We have a terminology problem here. There must be (in general) one gateway per interface. However, there should only be a single default gateway. If there is only one interface and therefore only one gateway it will be the default gateway. If you have several interfaces with several gateways, you must anoint one as the default gateway by putting it in /etc/sysconfig/network. Meanwhile every interface must have its own gateway defined in the interface script.
cerco, suppose that you got your system to work with a single gateway. And assume that from some distant IP address I ping your box on the IP address on eth2. How do you respond? You can't send a packet out eth2, it doesn't know how to reach me (no gateway). Do you send the packet out eth0 to the only gateway you know? What to use for the source IP address? Do I ping one IP address and get and response from a different IP?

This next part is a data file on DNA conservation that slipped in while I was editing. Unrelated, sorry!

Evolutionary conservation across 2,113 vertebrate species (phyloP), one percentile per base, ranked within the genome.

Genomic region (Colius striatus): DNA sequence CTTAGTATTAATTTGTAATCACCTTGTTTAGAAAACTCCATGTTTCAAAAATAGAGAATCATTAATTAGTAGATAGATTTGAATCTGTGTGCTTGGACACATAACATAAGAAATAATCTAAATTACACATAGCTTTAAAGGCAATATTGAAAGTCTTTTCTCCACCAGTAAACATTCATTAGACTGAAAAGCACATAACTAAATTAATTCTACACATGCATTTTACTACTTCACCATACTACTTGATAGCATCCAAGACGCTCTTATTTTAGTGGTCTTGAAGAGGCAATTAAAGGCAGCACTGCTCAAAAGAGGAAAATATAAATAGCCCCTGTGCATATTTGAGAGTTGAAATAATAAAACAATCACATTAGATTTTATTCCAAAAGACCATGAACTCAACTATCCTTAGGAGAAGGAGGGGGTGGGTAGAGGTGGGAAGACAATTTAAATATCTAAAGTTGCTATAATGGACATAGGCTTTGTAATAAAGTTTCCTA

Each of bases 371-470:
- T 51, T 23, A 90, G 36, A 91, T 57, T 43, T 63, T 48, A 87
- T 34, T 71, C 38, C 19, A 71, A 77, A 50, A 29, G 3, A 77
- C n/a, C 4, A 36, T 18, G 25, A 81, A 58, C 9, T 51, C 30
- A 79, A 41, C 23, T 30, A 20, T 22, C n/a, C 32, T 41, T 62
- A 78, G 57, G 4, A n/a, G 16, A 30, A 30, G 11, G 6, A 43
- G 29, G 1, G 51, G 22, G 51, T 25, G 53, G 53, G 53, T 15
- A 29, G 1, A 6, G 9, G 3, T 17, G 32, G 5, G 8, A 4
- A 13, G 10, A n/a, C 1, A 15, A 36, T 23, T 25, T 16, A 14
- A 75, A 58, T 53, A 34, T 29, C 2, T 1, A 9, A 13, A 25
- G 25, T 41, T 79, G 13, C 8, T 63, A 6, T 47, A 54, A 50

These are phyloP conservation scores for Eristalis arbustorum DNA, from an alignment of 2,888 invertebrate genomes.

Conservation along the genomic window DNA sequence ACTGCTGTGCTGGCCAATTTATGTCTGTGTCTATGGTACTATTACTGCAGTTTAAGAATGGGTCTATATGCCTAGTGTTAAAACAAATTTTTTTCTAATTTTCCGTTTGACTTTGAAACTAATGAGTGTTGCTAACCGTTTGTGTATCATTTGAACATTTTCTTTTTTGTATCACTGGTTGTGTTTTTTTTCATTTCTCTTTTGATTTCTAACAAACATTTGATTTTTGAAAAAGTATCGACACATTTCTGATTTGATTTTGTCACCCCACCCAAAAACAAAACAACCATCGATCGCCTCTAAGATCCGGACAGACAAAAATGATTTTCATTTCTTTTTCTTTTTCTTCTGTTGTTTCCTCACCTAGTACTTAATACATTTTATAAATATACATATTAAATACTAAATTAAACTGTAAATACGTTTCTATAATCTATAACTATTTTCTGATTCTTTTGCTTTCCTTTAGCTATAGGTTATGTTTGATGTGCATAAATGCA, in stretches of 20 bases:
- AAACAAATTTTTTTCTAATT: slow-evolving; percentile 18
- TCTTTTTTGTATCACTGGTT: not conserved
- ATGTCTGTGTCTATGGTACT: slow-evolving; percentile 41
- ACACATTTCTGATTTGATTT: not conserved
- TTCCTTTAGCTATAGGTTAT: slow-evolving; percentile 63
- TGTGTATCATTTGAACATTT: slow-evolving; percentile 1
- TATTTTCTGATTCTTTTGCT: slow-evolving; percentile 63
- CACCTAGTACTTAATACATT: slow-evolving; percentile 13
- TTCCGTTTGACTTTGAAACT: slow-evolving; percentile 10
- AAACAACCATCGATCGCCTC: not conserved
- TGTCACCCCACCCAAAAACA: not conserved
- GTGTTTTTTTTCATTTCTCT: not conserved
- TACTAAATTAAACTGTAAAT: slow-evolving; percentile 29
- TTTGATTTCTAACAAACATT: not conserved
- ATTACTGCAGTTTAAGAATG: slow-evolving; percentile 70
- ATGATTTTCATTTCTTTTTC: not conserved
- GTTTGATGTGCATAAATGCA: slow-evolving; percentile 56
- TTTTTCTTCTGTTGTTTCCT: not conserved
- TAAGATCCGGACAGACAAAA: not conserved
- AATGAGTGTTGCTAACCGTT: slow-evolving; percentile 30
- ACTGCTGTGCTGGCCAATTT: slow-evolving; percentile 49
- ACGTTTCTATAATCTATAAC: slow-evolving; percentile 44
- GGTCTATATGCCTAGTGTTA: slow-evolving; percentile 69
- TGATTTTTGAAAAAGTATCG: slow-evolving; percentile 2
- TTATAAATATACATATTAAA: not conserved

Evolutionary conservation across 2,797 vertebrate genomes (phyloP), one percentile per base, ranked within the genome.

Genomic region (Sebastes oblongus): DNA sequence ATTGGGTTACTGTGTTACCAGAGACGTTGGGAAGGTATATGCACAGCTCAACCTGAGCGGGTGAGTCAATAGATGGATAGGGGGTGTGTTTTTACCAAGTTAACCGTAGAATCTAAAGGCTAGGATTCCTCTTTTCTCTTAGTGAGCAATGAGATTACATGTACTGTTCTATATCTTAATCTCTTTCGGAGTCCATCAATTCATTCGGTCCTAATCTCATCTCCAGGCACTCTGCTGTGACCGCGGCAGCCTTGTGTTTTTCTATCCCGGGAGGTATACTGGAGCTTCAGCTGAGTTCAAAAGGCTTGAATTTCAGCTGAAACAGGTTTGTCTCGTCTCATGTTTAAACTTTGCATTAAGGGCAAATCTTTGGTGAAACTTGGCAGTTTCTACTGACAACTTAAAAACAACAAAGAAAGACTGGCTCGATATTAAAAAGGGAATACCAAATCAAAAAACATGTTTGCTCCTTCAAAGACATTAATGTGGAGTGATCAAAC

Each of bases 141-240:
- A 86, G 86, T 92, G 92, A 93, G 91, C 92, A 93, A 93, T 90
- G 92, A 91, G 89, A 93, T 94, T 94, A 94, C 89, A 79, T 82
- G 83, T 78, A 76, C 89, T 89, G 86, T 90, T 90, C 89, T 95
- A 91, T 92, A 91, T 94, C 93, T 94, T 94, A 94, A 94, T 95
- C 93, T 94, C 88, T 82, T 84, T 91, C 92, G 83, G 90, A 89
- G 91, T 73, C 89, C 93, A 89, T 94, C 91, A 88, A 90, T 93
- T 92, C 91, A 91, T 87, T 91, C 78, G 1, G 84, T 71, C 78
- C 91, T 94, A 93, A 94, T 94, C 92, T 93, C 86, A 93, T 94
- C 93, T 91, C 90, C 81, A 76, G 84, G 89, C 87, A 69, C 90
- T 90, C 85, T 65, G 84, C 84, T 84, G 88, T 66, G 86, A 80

I have some more time after all... my meeting just got canceled
So if you try to reach some distant IP address, with your setup, the default gateway will tell you which interface to use. But if you have decided to use the second interface, you need some gateway for it. If there are just a few hosts that you talk to on the second interface and they are all on the same subnet as your interface you should be ok with no gateway. But that does not seem like what you have.
If the system is using dynamic routing which means that gated is running you can dynamically switch default gateways. This allows the router (which is what your system would be at this point) to adapt to network outages and exploit redunant routes.